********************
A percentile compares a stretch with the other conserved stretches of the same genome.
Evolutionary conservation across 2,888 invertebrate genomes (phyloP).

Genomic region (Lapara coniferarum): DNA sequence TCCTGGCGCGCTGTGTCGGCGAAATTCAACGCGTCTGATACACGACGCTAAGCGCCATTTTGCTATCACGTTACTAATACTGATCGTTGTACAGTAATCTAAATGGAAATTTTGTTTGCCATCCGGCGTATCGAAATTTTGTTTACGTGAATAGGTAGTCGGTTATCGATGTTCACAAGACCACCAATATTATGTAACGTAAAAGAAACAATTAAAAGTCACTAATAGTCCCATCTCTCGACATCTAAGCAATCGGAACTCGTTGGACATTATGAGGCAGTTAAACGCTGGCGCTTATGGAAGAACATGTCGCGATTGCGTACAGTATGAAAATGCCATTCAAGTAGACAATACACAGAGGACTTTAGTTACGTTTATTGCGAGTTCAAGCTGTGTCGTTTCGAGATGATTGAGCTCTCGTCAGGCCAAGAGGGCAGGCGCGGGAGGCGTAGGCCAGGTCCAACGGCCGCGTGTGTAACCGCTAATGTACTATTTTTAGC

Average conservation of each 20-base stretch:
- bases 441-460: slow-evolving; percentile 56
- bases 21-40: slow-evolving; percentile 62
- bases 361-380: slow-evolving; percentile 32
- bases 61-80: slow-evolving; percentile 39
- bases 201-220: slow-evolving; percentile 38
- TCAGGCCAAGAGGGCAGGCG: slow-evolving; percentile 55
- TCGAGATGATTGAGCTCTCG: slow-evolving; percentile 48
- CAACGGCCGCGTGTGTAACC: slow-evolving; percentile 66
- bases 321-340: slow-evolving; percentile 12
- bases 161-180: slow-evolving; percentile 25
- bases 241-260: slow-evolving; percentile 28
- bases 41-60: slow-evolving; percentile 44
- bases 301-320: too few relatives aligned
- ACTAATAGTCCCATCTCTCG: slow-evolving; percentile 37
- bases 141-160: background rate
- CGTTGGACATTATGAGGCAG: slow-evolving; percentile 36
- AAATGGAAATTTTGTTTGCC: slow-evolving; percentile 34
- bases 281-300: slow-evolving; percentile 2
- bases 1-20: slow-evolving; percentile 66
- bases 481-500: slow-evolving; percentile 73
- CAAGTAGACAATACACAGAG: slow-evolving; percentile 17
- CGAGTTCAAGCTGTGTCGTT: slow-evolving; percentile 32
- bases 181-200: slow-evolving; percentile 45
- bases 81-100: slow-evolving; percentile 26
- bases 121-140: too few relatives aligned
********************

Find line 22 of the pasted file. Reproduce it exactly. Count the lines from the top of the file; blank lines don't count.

- bases 281-300: slow-evolving; percentile 2